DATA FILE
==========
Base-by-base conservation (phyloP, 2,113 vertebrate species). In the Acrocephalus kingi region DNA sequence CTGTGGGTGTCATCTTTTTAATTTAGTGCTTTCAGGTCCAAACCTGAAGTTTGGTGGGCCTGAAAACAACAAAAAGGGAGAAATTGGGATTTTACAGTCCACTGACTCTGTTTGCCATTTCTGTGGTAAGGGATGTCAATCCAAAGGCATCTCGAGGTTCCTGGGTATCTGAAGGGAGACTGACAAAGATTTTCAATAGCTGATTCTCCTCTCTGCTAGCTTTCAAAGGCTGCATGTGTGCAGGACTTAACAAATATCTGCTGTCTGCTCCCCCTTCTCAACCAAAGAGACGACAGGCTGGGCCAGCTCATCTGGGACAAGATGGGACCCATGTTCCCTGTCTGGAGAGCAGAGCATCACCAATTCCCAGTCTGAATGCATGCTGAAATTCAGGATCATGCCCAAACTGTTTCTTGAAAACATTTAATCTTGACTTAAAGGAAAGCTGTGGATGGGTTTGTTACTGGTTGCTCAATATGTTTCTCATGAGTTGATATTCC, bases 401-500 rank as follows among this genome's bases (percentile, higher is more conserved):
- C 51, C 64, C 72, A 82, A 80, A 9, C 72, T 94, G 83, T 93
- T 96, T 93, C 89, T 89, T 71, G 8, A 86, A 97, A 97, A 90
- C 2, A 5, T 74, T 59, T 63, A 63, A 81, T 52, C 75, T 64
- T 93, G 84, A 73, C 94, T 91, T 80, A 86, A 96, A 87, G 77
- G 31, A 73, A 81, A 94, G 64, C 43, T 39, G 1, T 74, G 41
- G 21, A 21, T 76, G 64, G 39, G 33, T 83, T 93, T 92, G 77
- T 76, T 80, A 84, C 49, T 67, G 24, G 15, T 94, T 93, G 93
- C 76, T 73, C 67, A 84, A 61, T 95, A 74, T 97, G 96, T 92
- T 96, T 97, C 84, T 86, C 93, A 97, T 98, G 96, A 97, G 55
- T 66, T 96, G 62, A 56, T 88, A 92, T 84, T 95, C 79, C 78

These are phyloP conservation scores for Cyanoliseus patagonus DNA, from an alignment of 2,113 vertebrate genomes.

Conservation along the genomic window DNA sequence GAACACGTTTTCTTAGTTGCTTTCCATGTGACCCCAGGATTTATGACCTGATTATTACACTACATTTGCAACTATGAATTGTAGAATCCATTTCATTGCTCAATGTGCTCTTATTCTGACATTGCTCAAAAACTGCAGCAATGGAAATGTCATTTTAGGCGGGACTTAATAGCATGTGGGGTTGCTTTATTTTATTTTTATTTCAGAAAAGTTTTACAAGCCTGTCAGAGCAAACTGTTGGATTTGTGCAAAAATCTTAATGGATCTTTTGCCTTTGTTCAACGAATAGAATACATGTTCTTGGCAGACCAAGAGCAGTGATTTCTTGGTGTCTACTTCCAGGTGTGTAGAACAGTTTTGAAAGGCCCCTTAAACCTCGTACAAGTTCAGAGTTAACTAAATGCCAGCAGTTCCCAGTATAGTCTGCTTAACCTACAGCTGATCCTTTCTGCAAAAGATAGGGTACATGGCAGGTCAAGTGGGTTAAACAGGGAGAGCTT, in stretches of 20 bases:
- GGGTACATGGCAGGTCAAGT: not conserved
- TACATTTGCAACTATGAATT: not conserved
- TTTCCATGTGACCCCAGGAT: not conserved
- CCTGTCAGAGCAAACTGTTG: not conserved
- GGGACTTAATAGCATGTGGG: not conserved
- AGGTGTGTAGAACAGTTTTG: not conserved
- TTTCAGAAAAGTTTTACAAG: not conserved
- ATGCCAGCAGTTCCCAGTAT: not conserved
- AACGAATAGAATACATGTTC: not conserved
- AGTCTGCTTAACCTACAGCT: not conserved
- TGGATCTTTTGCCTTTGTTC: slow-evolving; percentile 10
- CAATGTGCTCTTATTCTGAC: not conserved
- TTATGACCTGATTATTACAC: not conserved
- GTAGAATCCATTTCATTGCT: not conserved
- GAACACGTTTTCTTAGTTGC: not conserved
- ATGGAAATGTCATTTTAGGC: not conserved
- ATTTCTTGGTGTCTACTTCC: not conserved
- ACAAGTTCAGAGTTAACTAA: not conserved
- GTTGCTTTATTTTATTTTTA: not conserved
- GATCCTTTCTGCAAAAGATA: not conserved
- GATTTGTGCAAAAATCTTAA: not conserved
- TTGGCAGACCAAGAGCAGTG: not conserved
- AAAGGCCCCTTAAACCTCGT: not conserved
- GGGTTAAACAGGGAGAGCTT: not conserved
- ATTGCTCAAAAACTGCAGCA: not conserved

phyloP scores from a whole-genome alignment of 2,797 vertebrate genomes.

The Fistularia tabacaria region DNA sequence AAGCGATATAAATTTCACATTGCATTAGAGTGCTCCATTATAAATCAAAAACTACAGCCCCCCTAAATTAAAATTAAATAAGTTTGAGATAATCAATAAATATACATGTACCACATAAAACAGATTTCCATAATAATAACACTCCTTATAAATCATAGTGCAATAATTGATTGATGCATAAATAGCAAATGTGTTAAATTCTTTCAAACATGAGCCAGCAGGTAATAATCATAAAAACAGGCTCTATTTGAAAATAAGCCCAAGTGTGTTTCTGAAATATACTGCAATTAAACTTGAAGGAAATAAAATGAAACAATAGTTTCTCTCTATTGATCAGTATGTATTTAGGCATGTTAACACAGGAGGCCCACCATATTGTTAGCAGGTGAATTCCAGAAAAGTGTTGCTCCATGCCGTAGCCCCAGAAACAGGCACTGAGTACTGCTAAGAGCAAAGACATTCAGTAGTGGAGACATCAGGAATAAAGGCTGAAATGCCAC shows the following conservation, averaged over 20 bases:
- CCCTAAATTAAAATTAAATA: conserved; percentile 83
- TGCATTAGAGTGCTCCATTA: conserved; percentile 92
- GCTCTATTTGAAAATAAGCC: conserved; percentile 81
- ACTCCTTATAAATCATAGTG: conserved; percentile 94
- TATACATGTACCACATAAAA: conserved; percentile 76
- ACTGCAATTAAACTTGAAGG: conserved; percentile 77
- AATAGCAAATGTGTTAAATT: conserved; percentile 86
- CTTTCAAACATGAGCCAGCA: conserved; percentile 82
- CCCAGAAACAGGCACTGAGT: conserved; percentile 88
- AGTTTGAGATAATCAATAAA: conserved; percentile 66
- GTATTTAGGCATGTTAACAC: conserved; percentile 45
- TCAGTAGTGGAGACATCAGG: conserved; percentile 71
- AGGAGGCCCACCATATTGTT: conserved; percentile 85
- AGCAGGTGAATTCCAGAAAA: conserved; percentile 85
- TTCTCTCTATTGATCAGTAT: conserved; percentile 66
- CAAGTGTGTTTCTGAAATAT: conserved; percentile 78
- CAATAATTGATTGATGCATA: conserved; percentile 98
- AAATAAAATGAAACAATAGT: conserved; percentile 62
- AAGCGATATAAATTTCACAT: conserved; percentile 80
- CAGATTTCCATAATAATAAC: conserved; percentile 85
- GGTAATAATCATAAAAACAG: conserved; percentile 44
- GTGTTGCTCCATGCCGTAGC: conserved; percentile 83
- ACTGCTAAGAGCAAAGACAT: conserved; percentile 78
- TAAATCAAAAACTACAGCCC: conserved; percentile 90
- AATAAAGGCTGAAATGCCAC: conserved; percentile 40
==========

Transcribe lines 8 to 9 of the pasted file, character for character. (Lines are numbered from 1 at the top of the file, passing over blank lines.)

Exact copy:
- T 76, T 80, A 84, C 49, T 67, G 24, G 15, T 94, T 93, G 93
- C 76, T 73, C 67, A 84, A 61, T 95, A 74, T 97, G 96, T 92